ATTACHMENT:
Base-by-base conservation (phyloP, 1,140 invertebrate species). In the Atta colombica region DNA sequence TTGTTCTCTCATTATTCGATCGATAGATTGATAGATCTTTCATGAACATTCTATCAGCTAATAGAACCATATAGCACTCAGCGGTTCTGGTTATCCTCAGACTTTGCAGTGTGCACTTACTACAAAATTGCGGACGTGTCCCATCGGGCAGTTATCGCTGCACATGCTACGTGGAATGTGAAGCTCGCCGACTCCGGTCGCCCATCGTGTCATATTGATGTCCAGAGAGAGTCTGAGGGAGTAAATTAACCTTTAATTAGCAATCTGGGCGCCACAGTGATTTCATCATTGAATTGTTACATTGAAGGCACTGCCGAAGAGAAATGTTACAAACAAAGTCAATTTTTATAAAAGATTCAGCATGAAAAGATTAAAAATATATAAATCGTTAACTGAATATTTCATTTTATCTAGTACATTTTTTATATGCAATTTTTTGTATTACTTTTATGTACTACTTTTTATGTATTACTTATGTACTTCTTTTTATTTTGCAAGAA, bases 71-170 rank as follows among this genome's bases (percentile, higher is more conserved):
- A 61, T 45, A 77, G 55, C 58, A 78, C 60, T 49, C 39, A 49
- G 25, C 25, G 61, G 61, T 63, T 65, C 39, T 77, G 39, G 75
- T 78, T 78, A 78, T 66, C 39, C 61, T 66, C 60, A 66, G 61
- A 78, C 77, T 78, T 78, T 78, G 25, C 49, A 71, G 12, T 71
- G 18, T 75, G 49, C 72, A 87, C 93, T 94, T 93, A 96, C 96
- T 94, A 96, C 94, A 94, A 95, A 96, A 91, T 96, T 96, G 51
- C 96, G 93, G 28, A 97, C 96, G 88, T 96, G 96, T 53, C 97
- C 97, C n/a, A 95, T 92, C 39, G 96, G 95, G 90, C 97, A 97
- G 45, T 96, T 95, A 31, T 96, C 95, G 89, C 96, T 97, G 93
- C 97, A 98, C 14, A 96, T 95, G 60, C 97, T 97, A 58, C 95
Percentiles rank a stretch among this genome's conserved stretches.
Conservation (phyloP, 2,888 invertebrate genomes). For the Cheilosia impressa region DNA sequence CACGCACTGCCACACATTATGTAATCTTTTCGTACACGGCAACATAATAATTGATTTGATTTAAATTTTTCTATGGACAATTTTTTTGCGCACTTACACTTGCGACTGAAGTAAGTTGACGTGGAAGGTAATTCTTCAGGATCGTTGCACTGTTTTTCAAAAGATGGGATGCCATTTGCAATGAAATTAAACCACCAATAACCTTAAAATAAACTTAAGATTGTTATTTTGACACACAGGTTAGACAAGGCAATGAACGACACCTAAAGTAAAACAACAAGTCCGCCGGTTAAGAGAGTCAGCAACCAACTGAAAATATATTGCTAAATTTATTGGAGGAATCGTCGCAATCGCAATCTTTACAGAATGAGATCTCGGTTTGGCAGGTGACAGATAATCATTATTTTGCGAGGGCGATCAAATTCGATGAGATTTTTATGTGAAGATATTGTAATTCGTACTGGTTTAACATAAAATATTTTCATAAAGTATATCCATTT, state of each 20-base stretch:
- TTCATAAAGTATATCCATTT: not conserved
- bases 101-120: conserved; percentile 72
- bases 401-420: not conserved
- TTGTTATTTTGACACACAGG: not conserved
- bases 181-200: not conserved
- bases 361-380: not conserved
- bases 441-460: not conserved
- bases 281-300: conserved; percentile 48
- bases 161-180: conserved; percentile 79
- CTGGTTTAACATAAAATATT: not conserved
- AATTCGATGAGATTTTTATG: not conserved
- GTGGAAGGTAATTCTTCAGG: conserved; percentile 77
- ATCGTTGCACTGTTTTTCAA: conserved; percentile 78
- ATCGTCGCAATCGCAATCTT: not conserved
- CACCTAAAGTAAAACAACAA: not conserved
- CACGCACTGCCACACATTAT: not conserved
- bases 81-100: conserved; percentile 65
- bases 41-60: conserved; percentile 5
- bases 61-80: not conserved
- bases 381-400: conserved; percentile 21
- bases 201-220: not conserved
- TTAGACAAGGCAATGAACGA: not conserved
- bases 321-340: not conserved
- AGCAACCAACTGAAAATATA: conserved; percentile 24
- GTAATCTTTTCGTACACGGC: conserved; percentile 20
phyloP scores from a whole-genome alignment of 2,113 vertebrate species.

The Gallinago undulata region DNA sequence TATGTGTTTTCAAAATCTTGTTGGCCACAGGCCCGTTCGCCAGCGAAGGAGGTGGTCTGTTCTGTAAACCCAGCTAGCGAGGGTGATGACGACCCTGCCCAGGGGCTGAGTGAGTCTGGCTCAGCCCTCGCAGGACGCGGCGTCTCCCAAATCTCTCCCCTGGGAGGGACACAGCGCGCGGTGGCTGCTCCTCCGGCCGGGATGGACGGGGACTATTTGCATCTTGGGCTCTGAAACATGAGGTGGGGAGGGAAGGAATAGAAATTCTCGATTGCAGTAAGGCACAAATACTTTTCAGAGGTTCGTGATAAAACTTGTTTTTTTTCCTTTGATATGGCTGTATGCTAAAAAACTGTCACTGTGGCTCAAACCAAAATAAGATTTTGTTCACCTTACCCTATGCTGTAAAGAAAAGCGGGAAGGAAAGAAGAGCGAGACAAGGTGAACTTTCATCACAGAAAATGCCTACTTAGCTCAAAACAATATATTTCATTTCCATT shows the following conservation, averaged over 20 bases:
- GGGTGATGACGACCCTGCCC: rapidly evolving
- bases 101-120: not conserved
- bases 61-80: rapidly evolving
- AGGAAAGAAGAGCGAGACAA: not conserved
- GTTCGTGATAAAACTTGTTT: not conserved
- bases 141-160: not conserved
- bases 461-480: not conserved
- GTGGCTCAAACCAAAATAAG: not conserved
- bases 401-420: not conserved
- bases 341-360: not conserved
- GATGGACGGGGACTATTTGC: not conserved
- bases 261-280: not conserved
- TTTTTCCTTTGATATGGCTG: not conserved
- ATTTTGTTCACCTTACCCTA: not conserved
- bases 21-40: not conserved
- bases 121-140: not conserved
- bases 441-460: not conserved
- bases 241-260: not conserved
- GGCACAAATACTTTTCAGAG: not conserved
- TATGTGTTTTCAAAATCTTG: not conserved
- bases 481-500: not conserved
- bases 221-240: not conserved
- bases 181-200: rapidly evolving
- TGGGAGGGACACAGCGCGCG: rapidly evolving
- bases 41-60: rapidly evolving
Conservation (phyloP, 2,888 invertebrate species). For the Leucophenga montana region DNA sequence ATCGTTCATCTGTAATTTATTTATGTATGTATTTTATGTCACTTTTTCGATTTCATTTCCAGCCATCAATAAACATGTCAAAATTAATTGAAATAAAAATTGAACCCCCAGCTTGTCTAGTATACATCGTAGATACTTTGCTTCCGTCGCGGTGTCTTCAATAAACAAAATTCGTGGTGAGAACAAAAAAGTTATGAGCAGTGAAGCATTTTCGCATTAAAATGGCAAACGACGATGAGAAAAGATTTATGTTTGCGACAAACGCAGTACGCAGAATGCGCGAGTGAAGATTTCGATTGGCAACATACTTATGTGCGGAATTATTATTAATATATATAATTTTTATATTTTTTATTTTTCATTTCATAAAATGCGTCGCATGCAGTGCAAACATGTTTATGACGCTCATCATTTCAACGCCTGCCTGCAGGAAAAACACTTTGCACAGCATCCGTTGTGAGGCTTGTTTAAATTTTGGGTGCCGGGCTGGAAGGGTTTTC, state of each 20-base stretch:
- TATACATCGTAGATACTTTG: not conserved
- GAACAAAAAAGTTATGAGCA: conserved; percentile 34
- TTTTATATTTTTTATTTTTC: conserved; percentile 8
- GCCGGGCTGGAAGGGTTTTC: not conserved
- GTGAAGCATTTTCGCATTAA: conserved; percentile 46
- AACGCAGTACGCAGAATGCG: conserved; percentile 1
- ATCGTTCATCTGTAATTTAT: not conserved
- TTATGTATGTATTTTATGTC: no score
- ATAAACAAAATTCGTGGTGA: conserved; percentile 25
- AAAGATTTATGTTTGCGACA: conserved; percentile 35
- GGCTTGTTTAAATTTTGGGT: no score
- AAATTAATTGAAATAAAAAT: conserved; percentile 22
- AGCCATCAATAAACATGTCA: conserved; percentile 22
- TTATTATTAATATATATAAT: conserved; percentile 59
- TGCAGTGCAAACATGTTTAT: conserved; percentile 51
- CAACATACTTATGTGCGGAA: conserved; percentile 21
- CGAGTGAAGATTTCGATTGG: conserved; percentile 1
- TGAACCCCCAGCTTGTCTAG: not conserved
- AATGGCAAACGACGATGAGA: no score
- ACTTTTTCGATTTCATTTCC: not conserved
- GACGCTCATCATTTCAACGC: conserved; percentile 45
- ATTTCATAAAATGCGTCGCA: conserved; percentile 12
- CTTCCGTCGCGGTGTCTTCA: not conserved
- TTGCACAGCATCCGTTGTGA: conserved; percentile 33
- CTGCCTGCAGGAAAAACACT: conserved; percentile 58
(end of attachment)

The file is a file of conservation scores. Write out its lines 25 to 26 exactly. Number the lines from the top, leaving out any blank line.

- GTGGAAGGTAATTCTTCAGG: conserved; percentile 77
- ATCGTTGCACTGTTTTTCAA: conserved; percentile 78